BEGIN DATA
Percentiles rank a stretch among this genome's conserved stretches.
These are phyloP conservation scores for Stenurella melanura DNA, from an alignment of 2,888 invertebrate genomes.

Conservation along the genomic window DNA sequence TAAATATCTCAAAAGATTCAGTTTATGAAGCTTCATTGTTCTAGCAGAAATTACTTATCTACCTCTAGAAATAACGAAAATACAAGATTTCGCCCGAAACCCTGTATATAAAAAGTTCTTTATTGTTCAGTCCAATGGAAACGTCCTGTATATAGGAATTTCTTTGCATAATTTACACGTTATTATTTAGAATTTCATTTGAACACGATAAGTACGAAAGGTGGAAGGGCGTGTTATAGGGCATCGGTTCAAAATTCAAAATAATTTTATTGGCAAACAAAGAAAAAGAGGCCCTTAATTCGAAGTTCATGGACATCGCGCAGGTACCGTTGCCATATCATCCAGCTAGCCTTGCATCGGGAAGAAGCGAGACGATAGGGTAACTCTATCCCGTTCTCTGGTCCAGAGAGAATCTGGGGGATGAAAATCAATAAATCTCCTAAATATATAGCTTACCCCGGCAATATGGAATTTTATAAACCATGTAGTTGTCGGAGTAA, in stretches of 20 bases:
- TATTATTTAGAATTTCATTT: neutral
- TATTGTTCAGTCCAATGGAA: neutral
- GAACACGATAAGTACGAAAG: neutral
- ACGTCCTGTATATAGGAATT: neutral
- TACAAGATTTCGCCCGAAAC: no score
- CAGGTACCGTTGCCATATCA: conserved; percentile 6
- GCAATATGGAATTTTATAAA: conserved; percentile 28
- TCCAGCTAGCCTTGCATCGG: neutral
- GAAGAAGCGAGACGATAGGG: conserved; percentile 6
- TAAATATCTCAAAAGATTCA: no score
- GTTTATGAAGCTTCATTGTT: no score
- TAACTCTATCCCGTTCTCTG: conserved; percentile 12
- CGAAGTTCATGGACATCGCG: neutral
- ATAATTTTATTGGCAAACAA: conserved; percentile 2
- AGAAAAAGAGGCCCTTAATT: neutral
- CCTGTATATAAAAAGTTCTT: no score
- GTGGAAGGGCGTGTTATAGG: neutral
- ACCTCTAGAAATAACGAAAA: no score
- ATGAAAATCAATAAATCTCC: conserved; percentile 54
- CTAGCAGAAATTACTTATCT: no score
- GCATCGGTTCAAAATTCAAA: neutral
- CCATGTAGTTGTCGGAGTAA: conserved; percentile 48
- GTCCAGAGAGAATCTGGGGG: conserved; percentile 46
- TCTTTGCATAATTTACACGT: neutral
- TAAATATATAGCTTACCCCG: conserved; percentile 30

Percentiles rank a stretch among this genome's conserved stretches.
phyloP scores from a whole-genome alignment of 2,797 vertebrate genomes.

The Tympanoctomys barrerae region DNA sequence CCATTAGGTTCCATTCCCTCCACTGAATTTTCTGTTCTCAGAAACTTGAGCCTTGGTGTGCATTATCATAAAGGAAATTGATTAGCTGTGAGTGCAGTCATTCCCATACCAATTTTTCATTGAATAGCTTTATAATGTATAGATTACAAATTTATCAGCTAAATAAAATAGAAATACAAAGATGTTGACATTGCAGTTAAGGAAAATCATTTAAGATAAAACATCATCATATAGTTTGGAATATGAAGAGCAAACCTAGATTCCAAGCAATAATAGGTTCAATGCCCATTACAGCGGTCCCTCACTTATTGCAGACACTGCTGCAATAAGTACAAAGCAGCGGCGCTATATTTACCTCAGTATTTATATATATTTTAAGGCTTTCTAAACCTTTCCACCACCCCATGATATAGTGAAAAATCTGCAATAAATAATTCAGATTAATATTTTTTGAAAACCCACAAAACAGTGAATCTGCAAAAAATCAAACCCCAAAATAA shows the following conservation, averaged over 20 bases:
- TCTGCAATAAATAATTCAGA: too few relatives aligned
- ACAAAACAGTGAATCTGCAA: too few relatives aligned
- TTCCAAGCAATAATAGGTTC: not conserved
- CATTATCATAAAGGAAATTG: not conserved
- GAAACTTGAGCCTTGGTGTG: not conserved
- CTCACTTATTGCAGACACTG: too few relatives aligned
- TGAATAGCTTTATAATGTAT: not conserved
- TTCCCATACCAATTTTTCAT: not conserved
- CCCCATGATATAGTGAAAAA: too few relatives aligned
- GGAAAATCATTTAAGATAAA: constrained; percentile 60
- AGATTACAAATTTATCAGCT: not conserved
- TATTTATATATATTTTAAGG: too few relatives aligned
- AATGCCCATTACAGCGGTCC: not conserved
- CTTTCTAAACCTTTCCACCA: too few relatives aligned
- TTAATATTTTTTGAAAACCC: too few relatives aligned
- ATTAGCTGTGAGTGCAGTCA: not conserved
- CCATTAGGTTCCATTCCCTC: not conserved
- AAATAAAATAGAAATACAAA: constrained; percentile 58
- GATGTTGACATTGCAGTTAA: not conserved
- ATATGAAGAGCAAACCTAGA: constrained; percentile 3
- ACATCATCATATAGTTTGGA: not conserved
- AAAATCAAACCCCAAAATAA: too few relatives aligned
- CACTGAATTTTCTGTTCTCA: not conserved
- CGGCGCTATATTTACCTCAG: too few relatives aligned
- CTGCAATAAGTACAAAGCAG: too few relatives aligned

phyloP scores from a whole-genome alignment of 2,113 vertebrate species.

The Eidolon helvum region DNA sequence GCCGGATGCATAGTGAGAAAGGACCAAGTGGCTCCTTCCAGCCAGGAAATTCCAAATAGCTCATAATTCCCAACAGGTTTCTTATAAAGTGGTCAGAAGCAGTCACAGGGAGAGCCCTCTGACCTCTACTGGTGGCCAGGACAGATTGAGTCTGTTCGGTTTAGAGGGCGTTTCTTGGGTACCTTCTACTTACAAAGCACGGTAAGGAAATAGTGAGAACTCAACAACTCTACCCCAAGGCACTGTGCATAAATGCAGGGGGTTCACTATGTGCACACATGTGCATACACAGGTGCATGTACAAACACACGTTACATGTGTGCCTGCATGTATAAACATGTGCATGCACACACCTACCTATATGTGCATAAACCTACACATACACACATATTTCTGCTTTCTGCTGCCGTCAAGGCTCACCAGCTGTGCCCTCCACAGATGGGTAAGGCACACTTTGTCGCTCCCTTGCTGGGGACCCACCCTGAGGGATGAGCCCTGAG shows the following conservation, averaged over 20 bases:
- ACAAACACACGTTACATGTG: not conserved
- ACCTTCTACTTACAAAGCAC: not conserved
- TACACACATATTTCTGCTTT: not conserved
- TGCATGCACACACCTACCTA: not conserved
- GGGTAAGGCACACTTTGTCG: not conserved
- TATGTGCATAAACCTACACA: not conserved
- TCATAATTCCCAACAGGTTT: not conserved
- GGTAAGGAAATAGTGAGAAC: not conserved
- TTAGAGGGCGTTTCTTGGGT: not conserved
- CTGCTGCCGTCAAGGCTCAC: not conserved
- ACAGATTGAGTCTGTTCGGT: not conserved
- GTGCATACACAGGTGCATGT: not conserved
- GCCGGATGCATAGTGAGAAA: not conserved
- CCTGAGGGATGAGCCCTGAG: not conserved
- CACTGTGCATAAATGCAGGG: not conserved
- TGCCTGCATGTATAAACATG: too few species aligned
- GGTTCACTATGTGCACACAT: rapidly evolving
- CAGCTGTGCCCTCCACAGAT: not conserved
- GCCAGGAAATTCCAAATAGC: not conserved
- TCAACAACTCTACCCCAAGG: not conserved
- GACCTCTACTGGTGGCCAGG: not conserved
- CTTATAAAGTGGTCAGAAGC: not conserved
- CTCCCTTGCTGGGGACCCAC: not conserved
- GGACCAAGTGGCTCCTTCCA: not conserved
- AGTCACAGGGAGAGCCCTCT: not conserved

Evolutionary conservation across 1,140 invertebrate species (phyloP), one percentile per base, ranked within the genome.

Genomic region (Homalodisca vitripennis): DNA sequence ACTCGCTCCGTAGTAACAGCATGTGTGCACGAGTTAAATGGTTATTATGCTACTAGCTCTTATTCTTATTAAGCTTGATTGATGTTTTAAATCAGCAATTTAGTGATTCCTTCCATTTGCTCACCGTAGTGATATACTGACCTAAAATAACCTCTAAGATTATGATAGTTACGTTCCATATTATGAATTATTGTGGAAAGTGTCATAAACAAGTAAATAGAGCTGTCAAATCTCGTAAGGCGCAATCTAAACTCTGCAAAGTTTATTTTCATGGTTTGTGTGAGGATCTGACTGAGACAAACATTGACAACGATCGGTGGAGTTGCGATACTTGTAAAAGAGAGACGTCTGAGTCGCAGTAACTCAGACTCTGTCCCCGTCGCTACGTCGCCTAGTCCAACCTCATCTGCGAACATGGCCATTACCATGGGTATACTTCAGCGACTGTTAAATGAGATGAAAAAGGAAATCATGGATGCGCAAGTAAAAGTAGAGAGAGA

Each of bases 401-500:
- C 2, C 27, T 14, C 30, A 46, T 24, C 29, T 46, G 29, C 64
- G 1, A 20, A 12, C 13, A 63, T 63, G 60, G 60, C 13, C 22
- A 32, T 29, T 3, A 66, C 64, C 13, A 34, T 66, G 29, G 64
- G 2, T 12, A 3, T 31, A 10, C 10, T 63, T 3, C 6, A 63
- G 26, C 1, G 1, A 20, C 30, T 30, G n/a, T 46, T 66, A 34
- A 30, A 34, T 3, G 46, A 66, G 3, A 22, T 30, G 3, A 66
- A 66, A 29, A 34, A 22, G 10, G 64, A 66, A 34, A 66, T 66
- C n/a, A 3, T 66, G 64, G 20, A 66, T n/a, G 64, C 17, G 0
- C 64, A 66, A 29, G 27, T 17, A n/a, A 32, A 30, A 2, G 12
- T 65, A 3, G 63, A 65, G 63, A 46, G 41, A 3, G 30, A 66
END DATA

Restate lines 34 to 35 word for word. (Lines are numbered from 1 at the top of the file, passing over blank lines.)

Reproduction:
- TTCCAAGCAATAATAGGTTC: not conserved
- CATTATCATAAAGGAAATTG: not conserved